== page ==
“It's not your co-workers' fault that your ex is being a jerk,” says Handrick. “Don't take it out on them, as it will affect your work performance and cause others to not want to work with you.”

Try this: The minute you walk into work, take a deep breath, and adopt a positive attitude of helpfulness and gratefulness.

Neglecting your appearance and overall health

It’s simple human nature: People will treat you differently based on the clothes you wear and the way that you present yourself, says Shapiro. “Coming to work disheveled or without paying attention to personal hygiene will negatively impact your reputation as well as your work,” he says.

Try this: Treat every day as a day that you might meet the company CEO or that top new client, and dress accordingly.

Saying inappropriate things

The off-color remarks, dirty jokes, and vulgarity that might have been commonplace and acceptable a decade ago just won’t fly in most workplaces today. And while every company culture will vary in what it defines as acceptable behavior, it’s more important than ever to think before you speak, says Shapiro.

“Some companies are more accepting of colorful language than others, but there is never an excuse for inappropriate or demeaning humor,” he adds.

Try this: Put your comment to the New York Times test. If you wouldn’t want it to be printed in the lead article, just don't say it. 

Partying too hard

Employees often don't realize that their recreational drug use or drinking carries over to the job. “Those who binge drink on the weekend often call in sick on Mondays,” says Handrick, “and those who smoke or imbibe on weeknights often wake up groggy or irritable the following day.”

If your co-workers see you in a bombed-out state, it will likely result in their perception of you as a poor performer, even if you manage to muddle through on the job, she adds. Not only that, it’s more likely for on-the-job accidents to occur when workers aren’t fully functional.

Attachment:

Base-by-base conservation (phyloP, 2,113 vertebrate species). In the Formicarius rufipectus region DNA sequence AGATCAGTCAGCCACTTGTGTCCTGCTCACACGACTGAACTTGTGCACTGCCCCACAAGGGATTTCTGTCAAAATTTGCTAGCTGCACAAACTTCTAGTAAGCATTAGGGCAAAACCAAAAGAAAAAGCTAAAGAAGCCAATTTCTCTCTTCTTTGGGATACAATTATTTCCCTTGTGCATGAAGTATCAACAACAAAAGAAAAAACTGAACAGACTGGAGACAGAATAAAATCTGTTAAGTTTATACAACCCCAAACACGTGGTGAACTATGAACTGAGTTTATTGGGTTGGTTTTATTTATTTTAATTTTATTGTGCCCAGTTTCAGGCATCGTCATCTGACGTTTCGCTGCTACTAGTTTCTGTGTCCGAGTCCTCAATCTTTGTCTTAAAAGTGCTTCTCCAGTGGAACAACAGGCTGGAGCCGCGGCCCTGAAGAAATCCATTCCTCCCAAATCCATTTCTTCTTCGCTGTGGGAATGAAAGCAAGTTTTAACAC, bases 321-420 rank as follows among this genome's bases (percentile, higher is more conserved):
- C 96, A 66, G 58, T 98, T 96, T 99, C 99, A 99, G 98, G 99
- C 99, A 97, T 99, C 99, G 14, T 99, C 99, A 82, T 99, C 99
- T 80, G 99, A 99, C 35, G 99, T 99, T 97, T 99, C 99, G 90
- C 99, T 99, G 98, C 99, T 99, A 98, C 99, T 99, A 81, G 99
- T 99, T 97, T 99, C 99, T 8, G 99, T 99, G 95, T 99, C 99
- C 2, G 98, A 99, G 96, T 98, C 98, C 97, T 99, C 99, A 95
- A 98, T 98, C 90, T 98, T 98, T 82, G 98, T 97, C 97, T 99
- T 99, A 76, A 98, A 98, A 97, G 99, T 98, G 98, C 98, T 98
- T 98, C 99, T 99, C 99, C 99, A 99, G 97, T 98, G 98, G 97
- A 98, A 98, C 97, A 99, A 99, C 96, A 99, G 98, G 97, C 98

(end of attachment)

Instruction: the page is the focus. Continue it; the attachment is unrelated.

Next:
Try this: It's critical to monitor your after-work activities, as it can take hours or days for alcohol or drugs to clear your system.

Not being coachable

You might have been a top performer throughout your career thus far and think you have nothing more to learn, but in a highly changing and rapidly evolving marketplace, that’s the wrong mindset, says Sudmann.

“A common mistake or bad habit is not being coachable,” he explains. “If you don’t listen to feedback to get better, you limit yourself.” As a result, when the time comes for a promotion discussion, your manager may wonder if you’ll be able to develop further if you’re set in your ways.

Try this: Not only do you want to become more accepting of constructive criticism, but you should regularly seek feedback so you can improve and adapt to changes at your company and in your industry.

Tips to be more professional

Bad work habits are not easy to break, but it can be done once you recognize the problem and take steps to correct them. Could you use some help putting some polish on your professionalism? Join Monster for free today. As a member, you’ll get workplace guidance, career advice, and job search tips sent directly to your inbox to help you grow into the kind of employee that companies love to hire. Nobody wakes up one day, suddenly brimming with awesomeness; let Monster teach you what it takes to make a positive, lasting impression on the job.